Still, managing all this was quite straightforward. The Backup and Recovery tab maintained a list of our backup jobs. These could be tweaked and reconfigured at any time via a host of settings (although if you’re a PC novice the sheer volume of options may make it hard to find what you need). And recovery was easy. To restore something from our Nonstop Backup job, say, we’d click its recover button, browse to and select the files or folders we wanted, then recover them in a couple of clicks.
And there’s a lengthy list of extra utilities, some of which can be very useful. “Try&Decide” allows you to carry out some risky operation – install a new driver, say – then revert your program back to its previous state if there are problems. Installing the Startup Recovery Manager allows you to recover a broken PC at boot time, before Windows loads. And there are tools to clone drives, securely delete files, and (new this time) use the full capacity of >2TB drives, even if you’re using an operating system which doesn’t support this.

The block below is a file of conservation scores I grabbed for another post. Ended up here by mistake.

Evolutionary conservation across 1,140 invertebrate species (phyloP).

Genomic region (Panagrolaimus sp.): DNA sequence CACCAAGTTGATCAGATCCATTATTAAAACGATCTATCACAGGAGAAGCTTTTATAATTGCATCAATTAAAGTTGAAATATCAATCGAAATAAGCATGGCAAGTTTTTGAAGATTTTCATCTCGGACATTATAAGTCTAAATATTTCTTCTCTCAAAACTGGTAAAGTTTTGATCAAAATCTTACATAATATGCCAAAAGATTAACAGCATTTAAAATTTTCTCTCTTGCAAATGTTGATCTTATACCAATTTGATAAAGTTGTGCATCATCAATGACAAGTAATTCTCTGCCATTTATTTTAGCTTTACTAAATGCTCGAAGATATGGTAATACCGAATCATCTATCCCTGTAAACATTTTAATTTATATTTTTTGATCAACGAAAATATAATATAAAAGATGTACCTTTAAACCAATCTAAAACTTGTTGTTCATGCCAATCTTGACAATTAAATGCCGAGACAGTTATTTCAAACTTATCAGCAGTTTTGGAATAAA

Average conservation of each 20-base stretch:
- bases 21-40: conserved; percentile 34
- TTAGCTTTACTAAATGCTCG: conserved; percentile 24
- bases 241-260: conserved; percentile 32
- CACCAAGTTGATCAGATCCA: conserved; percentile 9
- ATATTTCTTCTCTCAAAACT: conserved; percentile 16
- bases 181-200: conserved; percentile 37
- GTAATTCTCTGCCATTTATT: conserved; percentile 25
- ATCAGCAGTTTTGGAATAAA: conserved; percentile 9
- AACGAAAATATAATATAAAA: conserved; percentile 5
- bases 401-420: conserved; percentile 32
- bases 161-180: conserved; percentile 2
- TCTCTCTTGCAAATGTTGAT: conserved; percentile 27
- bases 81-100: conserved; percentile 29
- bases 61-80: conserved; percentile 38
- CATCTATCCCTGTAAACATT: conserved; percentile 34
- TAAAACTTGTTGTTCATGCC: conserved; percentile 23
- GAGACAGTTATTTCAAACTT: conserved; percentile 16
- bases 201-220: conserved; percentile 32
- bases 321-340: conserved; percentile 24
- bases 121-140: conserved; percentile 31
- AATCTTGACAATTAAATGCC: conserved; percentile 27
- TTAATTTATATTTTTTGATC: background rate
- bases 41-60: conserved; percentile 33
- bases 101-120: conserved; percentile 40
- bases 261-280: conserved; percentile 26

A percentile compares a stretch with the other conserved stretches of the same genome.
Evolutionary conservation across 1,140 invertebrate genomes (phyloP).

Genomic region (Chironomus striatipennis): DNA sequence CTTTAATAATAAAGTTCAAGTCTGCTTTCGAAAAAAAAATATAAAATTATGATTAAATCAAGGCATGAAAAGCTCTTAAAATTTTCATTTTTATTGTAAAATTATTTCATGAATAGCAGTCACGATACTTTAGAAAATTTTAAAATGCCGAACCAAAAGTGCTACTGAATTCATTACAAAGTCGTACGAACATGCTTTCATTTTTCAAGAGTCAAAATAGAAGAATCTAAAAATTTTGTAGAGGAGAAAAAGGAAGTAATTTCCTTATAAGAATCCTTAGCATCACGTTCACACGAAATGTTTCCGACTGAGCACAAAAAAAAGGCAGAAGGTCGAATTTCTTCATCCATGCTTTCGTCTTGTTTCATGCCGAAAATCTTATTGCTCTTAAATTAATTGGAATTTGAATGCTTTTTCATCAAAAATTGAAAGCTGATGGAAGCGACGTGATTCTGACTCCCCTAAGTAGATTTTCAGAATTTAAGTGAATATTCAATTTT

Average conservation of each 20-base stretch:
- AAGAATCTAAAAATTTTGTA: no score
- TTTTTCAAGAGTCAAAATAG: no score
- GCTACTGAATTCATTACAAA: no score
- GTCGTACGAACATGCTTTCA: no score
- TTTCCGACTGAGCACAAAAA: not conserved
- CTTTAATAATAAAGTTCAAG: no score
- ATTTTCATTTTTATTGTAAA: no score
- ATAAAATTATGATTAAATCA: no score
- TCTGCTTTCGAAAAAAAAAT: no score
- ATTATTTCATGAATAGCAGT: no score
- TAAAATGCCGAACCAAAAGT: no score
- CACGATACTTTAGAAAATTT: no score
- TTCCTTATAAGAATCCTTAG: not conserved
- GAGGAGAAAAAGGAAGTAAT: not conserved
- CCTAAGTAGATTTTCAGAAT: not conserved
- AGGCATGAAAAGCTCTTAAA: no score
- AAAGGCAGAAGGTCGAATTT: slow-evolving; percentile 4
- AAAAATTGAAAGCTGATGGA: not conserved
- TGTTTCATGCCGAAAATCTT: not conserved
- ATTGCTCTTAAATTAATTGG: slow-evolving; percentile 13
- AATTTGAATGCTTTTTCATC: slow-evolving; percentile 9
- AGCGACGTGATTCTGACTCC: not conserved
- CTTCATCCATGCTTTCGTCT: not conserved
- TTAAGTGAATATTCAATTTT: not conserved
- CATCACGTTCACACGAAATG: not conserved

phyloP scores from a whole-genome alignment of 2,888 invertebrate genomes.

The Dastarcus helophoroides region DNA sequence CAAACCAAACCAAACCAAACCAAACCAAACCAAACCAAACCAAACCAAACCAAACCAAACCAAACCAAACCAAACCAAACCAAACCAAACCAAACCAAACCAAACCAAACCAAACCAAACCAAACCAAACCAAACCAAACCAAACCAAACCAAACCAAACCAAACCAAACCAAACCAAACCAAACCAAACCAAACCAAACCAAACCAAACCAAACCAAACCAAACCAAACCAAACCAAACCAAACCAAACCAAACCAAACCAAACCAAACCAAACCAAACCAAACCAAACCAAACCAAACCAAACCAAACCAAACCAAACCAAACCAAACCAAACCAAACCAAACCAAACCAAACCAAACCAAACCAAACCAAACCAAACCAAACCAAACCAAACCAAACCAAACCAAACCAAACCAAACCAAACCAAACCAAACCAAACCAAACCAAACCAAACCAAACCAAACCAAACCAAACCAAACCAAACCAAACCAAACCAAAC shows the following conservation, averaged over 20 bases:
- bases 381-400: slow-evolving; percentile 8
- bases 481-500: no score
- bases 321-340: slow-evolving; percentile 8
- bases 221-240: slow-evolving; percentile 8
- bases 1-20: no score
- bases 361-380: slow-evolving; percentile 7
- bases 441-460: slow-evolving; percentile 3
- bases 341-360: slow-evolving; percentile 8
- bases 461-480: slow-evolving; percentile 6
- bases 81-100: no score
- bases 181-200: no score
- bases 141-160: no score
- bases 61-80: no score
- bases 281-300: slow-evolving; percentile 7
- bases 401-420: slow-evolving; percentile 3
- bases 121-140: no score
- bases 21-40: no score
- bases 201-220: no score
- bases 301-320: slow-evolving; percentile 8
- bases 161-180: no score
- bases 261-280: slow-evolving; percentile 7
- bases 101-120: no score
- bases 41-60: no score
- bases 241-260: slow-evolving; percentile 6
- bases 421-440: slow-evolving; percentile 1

There are also problems here, particularly if your system has some non-standard configuration. Our test PC had an SSD which hadn’t been assigned a drive letter by Windows, for instance. And bizarrely True Image Home 2012 kept incorrectly displaying that drive as our backup source when we were viewing the settings of a backup job, and we were unable to change this (until we gave the volume a drive letter).
On most systems, though, or if you resolve these issues when they appear, True Image Home 2012 proves to be a capable, easy-to-use and highly configurable backup tool, which comes absolutely packed with features: it really is a one-stop solution for all your backup needs.